Nature is the creator of beauty.
Using eucalyptus leaves as the main design feature has become one of the textile techniques that intrigues me most. I started many years ago, investigating various ways to preserve the fantastic shapes and colour of plant forms in fabric. At the time I had not seen anyone else doing this. I used gigantic leaves from blue gums and manna gums from the Strathbogie Ranges, and experimented with mature and juvenile leaves, seedpods and flower buds.
I gave my technique the title of Leaf Embossing, because of the three dimensional impression left in the cloth after tight wrapping, binding and treatment with heat and pressure.
In more recent times artists from many countries use similar processes. Various names are used – eco bundling, eco printing or botanical printing. I guess each artist is using their own technique – its interesting that there has been such synchronicity. In the next few days, I will put together a reference list of some of the artists whose work (in my opinion) is really outstanding.
For me, super fine merino wool jersey is a very receptive ground. Wool so readily absorbs the natural colour, and provided the binding has been tightly executed, and enough heat and time is allowed, a wool leaf embossing can be extremely satisfying, with very distinct leaf shapes impressed permanently into the surface. Whilst at times, I encourage colour from my dye to enter into the composition, at other times, I use iron in various forms to create tonality.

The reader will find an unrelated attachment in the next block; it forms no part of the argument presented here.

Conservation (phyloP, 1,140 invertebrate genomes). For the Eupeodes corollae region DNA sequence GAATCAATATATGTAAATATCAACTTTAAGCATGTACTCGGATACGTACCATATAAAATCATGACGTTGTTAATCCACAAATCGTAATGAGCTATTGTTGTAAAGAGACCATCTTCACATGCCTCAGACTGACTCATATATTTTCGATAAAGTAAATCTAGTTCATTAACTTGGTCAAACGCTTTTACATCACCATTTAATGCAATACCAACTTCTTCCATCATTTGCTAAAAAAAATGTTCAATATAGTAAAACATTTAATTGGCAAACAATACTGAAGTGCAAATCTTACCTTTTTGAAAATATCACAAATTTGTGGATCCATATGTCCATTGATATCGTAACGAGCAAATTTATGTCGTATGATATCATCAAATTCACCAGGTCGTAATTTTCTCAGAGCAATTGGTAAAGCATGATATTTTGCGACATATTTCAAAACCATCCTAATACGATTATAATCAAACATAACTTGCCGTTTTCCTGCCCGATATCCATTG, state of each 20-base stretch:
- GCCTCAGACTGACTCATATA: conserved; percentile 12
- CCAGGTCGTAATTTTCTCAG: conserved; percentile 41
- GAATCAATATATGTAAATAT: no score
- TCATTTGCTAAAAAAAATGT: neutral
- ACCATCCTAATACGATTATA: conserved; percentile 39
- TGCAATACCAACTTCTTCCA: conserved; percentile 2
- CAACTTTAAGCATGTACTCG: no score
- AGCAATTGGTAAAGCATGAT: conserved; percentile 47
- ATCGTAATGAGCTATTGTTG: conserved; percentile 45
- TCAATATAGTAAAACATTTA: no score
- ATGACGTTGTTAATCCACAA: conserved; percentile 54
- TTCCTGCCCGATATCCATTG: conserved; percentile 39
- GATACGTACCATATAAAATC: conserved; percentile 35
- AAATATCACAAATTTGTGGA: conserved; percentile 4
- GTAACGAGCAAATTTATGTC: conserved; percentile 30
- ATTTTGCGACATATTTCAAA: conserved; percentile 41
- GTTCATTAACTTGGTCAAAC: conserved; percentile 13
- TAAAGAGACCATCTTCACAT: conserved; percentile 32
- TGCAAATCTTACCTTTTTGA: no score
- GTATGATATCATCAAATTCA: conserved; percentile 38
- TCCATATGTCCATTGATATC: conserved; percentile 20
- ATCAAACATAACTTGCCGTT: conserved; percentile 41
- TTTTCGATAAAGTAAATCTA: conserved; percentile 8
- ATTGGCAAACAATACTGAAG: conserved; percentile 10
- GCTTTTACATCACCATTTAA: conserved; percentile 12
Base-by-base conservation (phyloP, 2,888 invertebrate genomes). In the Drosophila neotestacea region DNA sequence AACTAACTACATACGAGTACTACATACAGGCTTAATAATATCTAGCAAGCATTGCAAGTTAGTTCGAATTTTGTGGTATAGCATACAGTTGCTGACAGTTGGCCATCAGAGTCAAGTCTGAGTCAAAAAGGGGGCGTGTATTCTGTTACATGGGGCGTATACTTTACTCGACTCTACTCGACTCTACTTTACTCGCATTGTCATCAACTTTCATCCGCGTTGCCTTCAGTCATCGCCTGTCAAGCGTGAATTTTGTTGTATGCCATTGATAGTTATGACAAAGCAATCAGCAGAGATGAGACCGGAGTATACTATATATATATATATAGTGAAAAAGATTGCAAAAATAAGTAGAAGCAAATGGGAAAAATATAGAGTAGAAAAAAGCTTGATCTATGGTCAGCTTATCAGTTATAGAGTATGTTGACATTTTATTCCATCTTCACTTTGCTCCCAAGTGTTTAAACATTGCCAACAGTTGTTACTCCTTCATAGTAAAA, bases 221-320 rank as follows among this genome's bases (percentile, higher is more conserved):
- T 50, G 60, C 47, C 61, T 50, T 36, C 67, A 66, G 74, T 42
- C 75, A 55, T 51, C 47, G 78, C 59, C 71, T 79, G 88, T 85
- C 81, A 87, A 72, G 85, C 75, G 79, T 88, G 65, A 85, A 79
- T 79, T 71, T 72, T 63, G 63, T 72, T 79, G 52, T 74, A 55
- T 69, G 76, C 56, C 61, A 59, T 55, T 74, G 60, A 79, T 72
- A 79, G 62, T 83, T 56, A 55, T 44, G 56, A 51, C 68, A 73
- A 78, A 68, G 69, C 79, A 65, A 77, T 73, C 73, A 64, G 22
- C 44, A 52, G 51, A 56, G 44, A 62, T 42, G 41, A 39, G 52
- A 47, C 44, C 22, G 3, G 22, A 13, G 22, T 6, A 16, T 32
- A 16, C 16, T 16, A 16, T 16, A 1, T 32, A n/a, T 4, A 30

I am often striving to exclude all other dye colour, and create pieces that are a pure arrangement of of leaf shapes on a white ground. For this there needs to be a very distinct binding technique used, allowing pressure and time is optimum effect.
Silk is always beautiful because the light reflected from the surface generates a vibrancy. Silk satin eucalyptus leaf embossed dress
Pure merino wool jersey art shawl, and a wool jersey dress leaf embossed with eucalyptus leaves. Head shawl is dyed with Wollumbin Red Gondwana Colour
My technique of Leaf Embossing is being assessed here by Indrasen Vencatacellum the UNESCO representative at International Forum of Natural Dyes and WEFT Conference in Nantou Taiwan.